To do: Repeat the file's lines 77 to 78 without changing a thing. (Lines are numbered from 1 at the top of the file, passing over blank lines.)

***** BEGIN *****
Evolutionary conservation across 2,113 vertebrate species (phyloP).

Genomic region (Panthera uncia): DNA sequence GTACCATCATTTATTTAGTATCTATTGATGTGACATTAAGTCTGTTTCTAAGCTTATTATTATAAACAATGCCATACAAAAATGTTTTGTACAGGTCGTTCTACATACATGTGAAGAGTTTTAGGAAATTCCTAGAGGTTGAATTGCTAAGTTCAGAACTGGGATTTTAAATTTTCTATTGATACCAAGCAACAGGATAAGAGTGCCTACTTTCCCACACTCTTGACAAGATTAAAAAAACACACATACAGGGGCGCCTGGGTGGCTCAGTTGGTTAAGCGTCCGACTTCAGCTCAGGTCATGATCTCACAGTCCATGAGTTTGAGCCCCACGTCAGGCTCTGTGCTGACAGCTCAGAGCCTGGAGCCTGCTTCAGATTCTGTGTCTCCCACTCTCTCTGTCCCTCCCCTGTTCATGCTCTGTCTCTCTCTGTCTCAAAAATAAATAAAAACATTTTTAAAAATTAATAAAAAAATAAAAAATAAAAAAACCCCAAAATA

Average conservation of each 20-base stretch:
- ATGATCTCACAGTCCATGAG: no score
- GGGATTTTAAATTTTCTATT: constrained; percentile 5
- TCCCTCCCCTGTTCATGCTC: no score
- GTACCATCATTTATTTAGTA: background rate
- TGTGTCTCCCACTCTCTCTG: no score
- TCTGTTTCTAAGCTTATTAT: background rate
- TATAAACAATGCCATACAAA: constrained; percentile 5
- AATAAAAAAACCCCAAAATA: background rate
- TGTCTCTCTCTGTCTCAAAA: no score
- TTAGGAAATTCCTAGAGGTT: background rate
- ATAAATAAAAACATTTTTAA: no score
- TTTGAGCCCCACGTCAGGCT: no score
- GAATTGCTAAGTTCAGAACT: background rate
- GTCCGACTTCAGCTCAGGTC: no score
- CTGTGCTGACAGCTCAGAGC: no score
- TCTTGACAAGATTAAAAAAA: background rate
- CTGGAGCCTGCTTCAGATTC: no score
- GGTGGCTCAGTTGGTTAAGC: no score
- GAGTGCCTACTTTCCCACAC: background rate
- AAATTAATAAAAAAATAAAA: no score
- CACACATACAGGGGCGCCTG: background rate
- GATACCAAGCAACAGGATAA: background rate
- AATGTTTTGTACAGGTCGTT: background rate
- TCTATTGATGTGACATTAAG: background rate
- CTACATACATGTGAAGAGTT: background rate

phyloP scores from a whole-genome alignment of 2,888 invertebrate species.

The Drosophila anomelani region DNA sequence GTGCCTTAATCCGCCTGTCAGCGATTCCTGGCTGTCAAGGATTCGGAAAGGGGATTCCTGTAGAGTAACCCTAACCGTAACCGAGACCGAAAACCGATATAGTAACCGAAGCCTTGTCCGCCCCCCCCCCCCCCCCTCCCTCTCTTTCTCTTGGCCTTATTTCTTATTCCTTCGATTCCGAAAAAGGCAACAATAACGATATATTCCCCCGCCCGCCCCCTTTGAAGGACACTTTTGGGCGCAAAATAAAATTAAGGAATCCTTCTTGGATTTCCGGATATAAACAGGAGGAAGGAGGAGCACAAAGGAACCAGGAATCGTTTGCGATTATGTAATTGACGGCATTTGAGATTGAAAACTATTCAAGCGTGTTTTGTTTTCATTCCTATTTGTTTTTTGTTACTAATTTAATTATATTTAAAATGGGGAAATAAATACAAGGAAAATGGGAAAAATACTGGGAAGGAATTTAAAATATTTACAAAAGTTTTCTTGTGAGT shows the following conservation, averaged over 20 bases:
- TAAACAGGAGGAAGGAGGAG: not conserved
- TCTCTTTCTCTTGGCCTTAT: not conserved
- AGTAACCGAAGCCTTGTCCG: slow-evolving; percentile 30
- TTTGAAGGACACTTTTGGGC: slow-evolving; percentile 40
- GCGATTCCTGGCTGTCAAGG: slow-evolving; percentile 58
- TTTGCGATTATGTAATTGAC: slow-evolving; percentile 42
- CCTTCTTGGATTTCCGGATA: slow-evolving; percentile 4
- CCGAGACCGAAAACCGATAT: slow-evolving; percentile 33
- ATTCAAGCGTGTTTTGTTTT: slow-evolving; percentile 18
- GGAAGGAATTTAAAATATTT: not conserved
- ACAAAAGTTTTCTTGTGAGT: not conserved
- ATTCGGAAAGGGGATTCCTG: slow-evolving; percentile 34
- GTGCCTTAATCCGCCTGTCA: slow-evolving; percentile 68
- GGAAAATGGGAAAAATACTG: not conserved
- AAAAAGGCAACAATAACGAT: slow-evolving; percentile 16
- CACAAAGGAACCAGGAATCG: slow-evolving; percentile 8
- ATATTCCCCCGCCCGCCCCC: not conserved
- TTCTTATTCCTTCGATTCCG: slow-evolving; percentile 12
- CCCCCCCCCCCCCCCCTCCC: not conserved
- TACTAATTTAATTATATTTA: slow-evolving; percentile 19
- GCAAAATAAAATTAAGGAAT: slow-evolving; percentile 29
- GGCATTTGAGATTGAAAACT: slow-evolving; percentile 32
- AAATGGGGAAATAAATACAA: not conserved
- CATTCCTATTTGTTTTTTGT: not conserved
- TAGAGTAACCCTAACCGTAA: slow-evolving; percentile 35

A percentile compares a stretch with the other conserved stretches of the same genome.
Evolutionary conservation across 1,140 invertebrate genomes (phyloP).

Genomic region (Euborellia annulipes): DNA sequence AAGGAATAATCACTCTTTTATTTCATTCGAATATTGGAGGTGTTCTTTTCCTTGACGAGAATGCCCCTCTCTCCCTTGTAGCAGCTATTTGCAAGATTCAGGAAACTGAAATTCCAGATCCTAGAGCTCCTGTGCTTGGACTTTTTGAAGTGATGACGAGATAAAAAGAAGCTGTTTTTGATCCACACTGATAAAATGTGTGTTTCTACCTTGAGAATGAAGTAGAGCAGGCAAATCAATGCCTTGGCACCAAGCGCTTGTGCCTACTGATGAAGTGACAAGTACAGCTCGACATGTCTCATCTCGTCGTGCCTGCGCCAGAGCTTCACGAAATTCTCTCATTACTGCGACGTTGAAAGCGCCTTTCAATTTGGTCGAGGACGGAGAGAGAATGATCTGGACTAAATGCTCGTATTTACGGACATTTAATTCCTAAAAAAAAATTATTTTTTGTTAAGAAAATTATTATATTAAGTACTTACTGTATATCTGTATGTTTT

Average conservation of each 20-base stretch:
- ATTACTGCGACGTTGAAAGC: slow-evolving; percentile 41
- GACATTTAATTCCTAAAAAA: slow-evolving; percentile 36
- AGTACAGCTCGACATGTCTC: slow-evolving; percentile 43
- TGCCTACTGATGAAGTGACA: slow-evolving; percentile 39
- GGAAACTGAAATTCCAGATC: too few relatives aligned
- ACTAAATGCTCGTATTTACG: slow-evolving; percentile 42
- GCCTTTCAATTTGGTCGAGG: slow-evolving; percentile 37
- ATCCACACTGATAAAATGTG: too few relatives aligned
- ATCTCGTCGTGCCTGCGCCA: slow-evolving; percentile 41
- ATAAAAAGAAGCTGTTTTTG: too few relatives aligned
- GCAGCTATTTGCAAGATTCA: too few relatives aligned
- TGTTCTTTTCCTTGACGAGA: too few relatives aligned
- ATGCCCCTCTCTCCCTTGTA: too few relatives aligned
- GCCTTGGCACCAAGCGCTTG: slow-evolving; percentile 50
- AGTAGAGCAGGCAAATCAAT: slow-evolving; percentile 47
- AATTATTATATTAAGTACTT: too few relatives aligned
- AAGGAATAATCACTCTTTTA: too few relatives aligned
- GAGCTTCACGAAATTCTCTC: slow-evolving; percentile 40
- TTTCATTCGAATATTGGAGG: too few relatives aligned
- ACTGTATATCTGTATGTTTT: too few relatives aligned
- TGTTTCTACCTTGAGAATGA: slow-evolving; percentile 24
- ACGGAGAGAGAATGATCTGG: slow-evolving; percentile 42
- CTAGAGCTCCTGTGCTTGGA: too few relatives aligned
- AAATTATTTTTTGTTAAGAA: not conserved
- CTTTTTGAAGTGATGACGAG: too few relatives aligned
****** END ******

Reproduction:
- GAGCTTCACGAAATTCTCTC: slow-evolving; percentile 40
- TTTCATTCGAATATTGGAGG: too few relatives aligned